Homemade Canned Baked Beans

Canned baked beans are one of those ultimate convenience foods. Open, stick in a spoon and eat. Well, most of us heat it up, but many bachelors will tell you that that is optional. And they’re cheap. But do you know what is cheaper?

Canning your own.

Dried navy beans are incredibly inexpensive. And although you certainly can cook them with a quick cook method, that is not quite as good as the slow cooked method.

Who has the time for that?

In addition, if you are living without refrigeration (yes, many people do), what will you do with that huge batch of baked beans?

Start by placing 6 1/2 cups dried navy beans in water to cover. This requires a BIG pot. You will need about 3 cups of water per cup of dried beans. Leave them on the counter overnight.

Overnight means about twelve hours.

After soaking, change the water (not necessary, but some say it reduces the gas) and boil the beans until they are soft.

Really soft. Once you add the sauce, they will not soften any more.

Do NOT drain the beans unless you are going to bake them and eat them immediately. In order to can the beans, they need a lot of liquid.

Add 1 cup plus 2 tablespoons molasses (blackstrap is good!), 3 cups ketchup, 1 1/2 teaspoons mustard powder, 1 1/2 cups sugar and stir it all in. I like to add a generous teaspoon of onion and garlic powder, too.

IF you are baking them for immediate use, pour enough of the cooking water to just cover the beans, cover with a lid and bake at 325F for at least 3 hours. Check occasionally and add water if it is drying out.

An important note: most directions will tell you to have jars, food and canning pot of water all piping hot. I don’t do that because I find it difficult to keep everything at the same temperature (and I expect most people do), and differences in temperature cause thermal shock. Therefore I usually add room temperature food to room temperature jars and place them in room temperature water. No thermal shock and no jars broken.

To can your beans, fill 18 clean pint jars with the beans. Carefully clean the edges and add lids and rings. Process these in a PRESSURE CANNER for 65 minutes.

It is also possible to can plain beans. Just do everything except adding the sauce! It’s fun to take them out of the pressure canner and watch the liquid still bubbling in the jars. Listen for the ping as the lids seal!


You could also put your beans in quart jars, which would leave you with some for dinner. Process quarts for 75 minutes.

If you like this, you’re going to love my cookbook A Cabin Full of Food. Containing nearly a thousand recipes and tips, interwoven with personal stories, nothing requires a freezer, fridge (although a cool or cold place, depending on the season, is useful!), microwave or food processor. Simple, classic, no frills – food that your grandmother would have recognized.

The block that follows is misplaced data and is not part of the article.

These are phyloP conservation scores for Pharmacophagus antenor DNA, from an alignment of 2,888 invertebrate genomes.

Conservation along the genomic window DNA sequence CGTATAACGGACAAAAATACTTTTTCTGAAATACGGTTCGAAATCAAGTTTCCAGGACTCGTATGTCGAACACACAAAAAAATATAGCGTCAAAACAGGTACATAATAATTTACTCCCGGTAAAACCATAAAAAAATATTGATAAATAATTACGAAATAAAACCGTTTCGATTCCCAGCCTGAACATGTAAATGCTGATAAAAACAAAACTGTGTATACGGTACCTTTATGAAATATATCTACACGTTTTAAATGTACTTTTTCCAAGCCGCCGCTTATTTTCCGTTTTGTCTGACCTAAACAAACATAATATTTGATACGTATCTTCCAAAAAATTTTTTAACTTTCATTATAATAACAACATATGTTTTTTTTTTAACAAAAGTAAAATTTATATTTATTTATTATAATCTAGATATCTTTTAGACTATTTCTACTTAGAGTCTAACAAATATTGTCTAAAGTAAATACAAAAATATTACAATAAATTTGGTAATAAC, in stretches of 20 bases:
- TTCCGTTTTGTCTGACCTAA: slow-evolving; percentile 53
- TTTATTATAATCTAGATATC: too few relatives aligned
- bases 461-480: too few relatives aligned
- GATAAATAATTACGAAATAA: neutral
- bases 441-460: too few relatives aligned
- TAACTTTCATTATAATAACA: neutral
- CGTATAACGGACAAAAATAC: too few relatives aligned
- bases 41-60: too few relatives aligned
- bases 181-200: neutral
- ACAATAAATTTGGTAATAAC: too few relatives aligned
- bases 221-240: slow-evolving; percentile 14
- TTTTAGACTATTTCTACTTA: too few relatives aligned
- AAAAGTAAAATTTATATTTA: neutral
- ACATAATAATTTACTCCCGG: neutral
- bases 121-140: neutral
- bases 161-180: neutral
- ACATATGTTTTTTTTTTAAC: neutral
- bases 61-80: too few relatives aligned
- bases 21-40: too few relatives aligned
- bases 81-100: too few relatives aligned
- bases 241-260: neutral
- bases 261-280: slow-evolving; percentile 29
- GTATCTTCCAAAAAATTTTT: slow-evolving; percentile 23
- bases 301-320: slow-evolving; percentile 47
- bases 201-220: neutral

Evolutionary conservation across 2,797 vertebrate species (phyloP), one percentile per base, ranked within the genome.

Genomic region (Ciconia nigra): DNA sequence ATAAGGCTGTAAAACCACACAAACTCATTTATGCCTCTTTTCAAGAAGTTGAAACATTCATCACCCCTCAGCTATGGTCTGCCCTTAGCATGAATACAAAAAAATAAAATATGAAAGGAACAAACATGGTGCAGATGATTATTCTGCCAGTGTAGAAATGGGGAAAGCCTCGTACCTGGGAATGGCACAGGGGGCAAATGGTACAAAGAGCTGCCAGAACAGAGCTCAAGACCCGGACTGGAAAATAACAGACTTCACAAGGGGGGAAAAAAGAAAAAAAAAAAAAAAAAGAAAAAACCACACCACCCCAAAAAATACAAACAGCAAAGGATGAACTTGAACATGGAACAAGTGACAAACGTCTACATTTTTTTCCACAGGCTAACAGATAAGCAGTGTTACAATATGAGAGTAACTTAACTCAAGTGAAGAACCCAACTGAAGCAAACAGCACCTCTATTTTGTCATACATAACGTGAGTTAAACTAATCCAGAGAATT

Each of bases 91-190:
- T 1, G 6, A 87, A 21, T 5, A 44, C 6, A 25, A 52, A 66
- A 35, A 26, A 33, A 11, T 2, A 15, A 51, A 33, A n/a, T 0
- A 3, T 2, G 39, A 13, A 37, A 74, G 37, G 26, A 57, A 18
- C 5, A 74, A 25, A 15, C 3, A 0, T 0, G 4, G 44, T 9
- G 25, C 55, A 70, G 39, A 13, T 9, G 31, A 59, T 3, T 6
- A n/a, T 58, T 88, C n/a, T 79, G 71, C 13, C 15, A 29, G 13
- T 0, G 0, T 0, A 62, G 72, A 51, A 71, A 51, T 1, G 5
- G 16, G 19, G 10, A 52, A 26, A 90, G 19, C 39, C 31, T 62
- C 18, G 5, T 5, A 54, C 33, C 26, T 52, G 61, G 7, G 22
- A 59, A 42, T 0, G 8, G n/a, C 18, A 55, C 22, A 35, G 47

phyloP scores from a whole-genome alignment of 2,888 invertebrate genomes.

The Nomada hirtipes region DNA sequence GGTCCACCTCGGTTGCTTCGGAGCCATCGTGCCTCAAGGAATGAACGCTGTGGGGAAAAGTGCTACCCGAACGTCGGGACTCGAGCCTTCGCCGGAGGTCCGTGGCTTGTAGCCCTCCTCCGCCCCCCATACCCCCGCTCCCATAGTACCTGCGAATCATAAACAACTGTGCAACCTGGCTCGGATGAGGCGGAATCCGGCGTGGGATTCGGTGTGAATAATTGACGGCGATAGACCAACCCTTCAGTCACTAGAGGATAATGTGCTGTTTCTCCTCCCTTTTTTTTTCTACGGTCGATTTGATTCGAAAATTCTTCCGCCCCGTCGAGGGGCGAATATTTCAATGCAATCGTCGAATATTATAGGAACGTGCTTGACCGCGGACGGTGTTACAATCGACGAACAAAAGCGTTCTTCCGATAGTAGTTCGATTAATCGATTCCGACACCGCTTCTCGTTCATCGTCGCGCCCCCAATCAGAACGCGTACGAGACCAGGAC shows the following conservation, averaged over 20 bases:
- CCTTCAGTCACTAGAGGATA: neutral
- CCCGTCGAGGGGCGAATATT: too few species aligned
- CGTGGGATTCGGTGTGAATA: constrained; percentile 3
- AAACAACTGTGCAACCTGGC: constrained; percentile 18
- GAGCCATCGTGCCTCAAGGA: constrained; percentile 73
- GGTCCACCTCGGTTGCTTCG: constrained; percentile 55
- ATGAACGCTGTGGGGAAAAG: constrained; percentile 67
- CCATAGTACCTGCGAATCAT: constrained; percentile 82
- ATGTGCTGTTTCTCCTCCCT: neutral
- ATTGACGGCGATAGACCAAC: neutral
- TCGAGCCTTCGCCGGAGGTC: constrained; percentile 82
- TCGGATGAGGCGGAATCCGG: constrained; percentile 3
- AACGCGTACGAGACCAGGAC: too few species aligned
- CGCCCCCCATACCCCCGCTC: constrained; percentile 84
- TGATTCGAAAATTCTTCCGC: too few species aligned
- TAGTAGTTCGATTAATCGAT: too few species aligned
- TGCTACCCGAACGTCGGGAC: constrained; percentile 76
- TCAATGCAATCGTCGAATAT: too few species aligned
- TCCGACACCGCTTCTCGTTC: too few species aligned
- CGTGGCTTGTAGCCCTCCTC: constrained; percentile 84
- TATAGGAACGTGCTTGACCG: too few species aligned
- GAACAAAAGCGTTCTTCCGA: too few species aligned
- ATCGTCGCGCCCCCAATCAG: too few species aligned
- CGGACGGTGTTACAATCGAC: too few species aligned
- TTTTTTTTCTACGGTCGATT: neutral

Sum it up – what do I NEED to pressure can?

  1. A safe, modern pressure canner. Two of the most popular ones are Presto 23 quart pressure canner and All American 921 21-1/2-Quart Pressure Cooker/Canner The Presto is the least expensive option and many people use it, but survivalists and preppers might want the consider the All-American, which does not need replacement gaskets every year.
  2. A second canning rack for the Presto (the All-American comes with two)
  3. canning kit with magnetic lid lifter, jar lifter and more
  4. Optionally, but I recommend it, a stainless steel canning funnel
  5. If you have a Presto canner, a three piece weighted regulator because the canner really should come with one but does not. Having an extra sealing Ring on hand is also wise because my experience is that they fail when you have vital canning to do.
  6. Jars. Do not re-use glass jars from jam and other condiments. They are made for single use and are not designed to withstand pressure canning a second time. I mostly use pint jars but you can also use half-pints or quarts. The first jars you buy will come with lids and rings. After that, buy canning lids. The reusable canning lids are more expensive but are worth the price.
  7. Ball Complete Book of Home Preserving: 400 Delicious and Creative Recipes for Today

The initial output is fairly high, but every item in that list will last you for *years*.


Please feel free to share anything on this site, in full or in part, with the following requirements: 1) all links MUST be left intact except by written permission 2) the excerpt or reprint MUST link back to the referring page, 3) the following author bio MUST be included: Marie has homesteaded in the city, in an off-grid cabin in the deep woods, and now in a 130-year old house in a village near her hometown. She is the author of A Cabin Full of Food, available on Amazon and loves to interact with her community on Facebook.